As the second part to the combo, we were also sent this BPU-230. Along with the image of the device off to the right, at the bottom, it tells us that this is a hot-swap drive enclosure, designed for compact and embedded storage applications.
Spinning the packaging around, we find that this BPU-230 is 146mm wide, 202mm deep, and stands 86mm tall. We can also see that this device is designed for SATA drives.
Inside of the packaging, the BPU-230 is surrounded in high density foam. Along with the bays comes paperwork, screws to mount drives in one bag, screws to mount this into a chassis in another bag, and three SATA cables with clips on the connections.
The front of it is made of solid bits of black plastic, like the thin left side, and the right side with the reset and individual drive power buttons. In the middle, there are three trays with tinted plastic covers. To the left are the buttons to open each tray. There are also locks offered for each tray.
After checking with the NAS guys (even though I don't have the foggiest idea of what the jumpers and switches are for), I was told this is typical of what NAS bays like this offer. In the middle of the back of this bay, there is an 80mm fan to keep the drive inside of it cool.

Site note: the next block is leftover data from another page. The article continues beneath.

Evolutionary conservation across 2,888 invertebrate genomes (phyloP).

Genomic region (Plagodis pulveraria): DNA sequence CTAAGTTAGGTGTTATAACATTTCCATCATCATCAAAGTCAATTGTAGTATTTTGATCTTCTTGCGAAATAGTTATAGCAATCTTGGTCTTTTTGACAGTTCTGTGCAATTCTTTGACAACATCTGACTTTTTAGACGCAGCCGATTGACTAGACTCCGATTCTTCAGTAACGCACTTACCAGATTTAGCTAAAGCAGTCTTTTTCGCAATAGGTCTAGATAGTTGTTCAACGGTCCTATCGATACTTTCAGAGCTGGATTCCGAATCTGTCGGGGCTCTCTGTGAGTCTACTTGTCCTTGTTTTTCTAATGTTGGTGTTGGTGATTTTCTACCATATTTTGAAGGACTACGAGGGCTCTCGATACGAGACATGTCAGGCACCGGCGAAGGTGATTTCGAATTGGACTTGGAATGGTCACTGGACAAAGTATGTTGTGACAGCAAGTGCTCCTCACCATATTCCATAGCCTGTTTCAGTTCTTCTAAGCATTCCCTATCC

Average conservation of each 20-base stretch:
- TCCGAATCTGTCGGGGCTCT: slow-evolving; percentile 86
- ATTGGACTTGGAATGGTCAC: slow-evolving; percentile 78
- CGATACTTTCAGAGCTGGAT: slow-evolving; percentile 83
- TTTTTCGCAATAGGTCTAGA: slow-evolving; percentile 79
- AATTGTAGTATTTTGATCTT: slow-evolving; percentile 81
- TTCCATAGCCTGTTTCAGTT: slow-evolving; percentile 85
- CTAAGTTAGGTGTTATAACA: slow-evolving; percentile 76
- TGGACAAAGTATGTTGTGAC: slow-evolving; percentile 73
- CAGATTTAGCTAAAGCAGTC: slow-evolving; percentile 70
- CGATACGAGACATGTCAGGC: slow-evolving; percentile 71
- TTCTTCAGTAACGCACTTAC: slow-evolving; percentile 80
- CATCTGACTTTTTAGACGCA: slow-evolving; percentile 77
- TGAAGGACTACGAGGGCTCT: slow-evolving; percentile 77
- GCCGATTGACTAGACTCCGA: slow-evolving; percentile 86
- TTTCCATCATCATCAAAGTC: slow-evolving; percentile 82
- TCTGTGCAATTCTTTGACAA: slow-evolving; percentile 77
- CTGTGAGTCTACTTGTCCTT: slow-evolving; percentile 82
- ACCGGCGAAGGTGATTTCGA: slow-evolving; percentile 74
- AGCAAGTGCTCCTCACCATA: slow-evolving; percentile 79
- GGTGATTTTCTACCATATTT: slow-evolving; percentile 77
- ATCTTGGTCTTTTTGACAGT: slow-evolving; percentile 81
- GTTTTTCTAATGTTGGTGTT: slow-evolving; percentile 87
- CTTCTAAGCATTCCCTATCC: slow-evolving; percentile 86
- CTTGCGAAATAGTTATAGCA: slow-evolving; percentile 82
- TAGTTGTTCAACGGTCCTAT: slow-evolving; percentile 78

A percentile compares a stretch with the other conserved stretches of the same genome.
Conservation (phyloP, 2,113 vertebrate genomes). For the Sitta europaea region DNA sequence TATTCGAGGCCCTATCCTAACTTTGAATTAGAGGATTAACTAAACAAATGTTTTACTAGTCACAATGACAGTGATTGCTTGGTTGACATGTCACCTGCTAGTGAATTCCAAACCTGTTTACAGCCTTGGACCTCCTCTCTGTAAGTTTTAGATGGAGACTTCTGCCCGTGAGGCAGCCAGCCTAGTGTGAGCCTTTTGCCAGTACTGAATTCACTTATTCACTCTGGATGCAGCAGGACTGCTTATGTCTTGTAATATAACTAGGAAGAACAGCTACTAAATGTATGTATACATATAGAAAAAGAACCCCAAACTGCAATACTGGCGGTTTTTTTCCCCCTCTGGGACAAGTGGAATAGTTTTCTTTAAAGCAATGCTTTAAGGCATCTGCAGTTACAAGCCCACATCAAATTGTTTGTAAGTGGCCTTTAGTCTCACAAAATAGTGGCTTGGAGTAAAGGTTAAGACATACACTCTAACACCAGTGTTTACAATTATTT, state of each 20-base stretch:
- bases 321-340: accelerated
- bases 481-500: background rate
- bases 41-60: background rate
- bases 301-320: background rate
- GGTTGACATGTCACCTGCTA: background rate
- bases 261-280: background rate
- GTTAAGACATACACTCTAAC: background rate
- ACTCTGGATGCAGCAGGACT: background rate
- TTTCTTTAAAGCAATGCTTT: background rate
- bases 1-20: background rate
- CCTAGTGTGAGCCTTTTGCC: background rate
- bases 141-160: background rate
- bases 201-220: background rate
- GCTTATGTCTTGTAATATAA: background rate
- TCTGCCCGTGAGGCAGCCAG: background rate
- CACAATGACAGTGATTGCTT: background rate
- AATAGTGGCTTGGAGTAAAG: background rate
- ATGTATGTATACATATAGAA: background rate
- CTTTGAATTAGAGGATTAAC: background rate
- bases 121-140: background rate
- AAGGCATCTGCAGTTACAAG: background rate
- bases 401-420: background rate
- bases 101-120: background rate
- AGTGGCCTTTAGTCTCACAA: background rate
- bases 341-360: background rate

The right side is where the connections are made for the BPU-230. Two bays have SATA power next to the SATA connections, while the third offers only the transfer cable pot. You will also need to add two Molex connectors at the top to gain full functionality of this device.
I do not suggest the removal of the back plane, but this was the only way to get a clear look at it. Things seem pretty straight forward here, with the controller IC at the top, and switches and LED power leads running from the right side of the PCB.
This is just one last shot of the BPU-230 before we load it up with drives, and attempt to add this into the S-35 for our final build.